The standard period of study (also standard period ) is the number of semesters that are envisaged until the completion of a full-time course according to the examination or study regulations of a course at the respective university. It was intended as a legal right for students so that they would not have to worry about their subject being deleted from the university's offerings during their studies. The actual individual study time can correspond to the standard study time or fall short of or exceed it.
The standard period of study is largely regulated by university legislation.
Length of the standard period of study
Magister and Diploma
For Magister and university diploma courses, the standard period of study in business administration and economics is 8 semesters, in humanities mostly 9 semesters and in engineering and natural sciences mostly 10 semesters.
In North Rhine-Westphalia there are graded diploma courses at former comprehensive universities , i.e. H. after 7 semesters you can graduate with Diploma I or after 9 semesters with Diploma II. The Kassel model follows a similar approach (after 7 semesters Diploma I, then three semester advanced studies).
Diploma courses at universities of applied sciences usually have a standard period of study of 8 semesters, usually including at least one practical semester. Courses at vocational academies usually have a standard period of 6 semesters, with half of the period spent in the company.
Bachelor courses at German universities usually have a standard duration of 6 semesters, at universities of applied sciences and music colleges (Bachelor of Music) usually 8 semesters. Bachelor degrees with 9 semesters are also permitted. At universities of applied sciences in the Netherlands, Bachelor courses generally have a standard study period of 4 years.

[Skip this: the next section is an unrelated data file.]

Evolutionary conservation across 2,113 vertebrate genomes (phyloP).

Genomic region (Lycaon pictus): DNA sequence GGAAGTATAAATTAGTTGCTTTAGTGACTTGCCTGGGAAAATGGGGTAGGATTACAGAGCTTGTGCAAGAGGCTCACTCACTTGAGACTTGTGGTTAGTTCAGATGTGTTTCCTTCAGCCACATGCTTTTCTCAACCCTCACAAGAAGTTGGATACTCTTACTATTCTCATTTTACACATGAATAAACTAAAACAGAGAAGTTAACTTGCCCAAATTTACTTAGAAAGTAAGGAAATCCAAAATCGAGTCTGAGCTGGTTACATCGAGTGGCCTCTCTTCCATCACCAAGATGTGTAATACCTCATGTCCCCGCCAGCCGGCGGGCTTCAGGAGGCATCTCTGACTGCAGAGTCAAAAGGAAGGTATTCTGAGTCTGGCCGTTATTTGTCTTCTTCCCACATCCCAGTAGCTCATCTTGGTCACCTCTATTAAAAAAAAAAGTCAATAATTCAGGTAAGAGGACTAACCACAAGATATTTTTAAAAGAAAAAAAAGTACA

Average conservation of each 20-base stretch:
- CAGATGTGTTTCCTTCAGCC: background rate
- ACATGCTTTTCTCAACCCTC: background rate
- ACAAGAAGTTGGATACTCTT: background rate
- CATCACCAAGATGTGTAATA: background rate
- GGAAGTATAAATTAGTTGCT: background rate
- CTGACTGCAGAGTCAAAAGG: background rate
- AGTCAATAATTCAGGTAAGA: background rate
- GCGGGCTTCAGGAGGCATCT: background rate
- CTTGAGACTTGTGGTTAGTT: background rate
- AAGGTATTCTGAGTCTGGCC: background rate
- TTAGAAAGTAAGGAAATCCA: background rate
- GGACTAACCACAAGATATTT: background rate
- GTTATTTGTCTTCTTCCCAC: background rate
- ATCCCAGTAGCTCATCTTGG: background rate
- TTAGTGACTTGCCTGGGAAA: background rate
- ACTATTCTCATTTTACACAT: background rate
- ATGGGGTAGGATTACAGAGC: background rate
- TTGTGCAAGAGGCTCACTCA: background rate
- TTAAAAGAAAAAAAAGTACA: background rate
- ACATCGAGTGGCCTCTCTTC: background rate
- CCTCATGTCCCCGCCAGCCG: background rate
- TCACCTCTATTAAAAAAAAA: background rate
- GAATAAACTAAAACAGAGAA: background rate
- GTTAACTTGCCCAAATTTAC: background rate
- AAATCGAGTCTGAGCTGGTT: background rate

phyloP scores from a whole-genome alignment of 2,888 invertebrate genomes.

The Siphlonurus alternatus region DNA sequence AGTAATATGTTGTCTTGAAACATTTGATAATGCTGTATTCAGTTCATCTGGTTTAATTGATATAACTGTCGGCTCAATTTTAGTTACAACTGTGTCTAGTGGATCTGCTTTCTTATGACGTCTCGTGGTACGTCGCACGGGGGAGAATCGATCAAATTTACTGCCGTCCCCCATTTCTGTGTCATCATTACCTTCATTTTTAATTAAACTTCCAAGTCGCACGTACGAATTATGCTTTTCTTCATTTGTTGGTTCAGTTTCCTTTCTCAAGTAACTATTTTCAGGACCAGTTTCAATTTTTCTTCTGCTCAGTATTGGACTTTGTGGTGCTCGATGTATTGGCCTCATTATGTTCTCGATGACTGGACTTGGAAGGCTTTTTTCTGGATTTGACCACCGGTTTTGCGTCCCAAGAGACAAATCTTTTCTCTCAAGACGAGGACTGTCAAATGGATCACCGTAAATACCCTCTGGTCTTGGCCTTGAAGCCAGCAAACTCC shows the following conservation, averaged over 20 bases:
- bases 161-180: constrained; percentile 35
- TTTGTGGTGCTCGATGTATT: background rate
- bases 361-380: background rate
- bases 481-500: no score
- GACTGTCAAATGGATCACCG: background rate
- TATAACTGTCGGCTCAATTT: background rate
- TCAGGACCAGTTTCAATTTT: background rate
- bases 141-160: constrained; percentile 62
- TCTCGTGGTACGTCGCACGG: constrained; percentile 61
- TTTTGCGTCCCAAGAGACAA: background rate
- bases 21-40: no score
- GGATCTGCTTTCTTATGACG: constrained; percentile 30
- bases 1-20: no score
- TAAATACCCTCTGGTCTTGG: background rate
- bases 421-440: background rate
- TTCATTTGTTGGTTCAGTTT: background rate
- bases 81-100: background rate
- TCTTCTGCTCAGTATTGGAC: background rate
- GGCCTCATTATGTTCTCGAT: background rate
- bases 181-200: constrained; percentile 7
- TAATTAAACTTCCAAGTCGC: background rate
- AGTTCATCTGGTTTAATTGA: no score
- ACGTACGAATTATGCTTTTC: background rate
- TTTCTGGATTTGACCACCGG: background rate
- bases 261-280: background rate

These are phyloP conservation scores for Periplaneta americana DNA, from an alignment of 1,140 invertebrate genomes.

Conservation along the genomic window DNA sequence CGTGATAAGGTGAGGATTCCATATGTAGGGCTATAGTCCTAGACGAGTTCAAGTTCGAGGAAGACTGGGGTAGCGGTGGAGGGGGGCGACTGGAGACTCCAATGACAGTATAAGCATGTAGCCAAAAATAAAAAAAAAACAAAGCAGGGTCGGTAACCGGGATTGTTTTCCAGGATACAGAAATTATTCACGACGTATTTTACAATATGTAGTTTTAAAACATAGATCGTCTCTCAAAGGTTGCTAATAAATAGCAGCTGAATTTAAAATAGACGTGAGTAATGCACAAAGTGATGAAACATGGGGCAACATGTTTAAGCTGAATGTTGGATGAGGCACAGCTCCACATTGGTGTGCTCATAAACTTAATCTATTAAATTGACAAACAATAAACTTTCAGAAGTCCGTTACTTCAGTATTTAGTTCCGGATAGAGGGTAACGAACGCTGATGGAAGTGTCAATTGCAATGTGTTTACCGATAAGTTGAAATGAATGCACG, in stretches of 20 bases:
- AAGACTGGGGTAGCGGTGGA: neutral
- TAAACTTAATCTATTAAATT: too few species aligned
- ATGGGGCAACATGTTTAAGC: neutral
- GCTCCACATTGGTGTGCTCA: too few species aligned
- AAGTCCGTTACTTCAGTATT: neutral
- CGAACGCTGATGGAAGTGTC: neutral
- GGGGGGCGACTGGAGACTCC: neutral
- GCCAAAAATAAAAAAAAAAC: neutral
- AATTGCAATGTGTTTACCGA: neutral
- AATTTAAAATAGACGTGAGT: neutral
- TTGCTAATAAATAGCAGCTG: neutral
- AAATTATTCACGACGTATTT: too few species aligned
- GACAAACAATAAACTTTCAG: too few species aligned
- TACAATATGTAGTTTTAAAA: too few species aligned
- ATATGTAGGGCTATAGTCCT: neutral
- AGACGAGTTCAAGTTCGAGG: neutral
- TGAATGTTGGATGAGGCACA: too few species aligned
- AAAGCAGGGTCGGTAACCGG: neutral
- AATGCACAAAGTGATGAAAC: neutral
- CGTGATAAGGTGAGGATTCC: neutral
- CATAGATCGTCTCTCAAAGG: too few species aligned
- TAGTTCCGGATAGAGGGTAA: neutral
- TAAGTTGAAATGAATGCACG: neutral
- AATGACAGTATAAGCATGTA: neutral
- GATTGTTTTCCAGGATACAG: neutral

Master’s courses require a first university degree and have a standard duration of 2 to 4 semesters.
Consecutive master’s courses together with a corresponding bachelor ’s degree form a consecutive course . They award a consecutive Master’s degree (MA, M.Sc., M.Eng., LL.M.) after a total of 10 semesters of standard study time (or 300 ECTS points ) with the preceding Bachelor’s degree. This means that, for example, a four-semester master must be added to a six-semester bachelor's degree or a three-semester master's must be added to a seven-semester bachelor's degree.
Non-consecutive and postgraduate master’s courses are not based on a previous bachelor’s degree and have to award different degrees than consecutive master’s courses, if they do not require 10 semesters of total standard study time like these.
There is usually no standard period of study for doctoral programs in Germany. More relevant for the doctoral candidate are the contract duration of the employment or the funding period of a scholarship. In Austria, the standard period of study for a doctoral program is 6 semesters (180 ECTS).
Duration of study
The standard period of study sometimes differs significantly from the actual period of study. For example, the normal period for the will graduate -Studiengang Economics at the University of Cologne with nine semesters indicated - but the average actual time is 15.8 semesters . The reason for this difference is that the standard period of study is based on idealized conditions that are often not given in practice. Reasons for a long-term study are e.g. B. overcrowded seminars and lectures, simultaneous appointments of compulsory courses, the cancellation of courses or simply the necessity of a (time-consuming) part-time job to finance studies and life. The degree of talent and motivation of a student can also have a significant impact on the time spent studying if examinations have to be repeated or are only taken later.
- Specification by the framework examination regulations of the HRK and KMK
- Common structural specifications / resolution of the Standing Conference of October 10, 2003 i. d. F. of September 22, 2005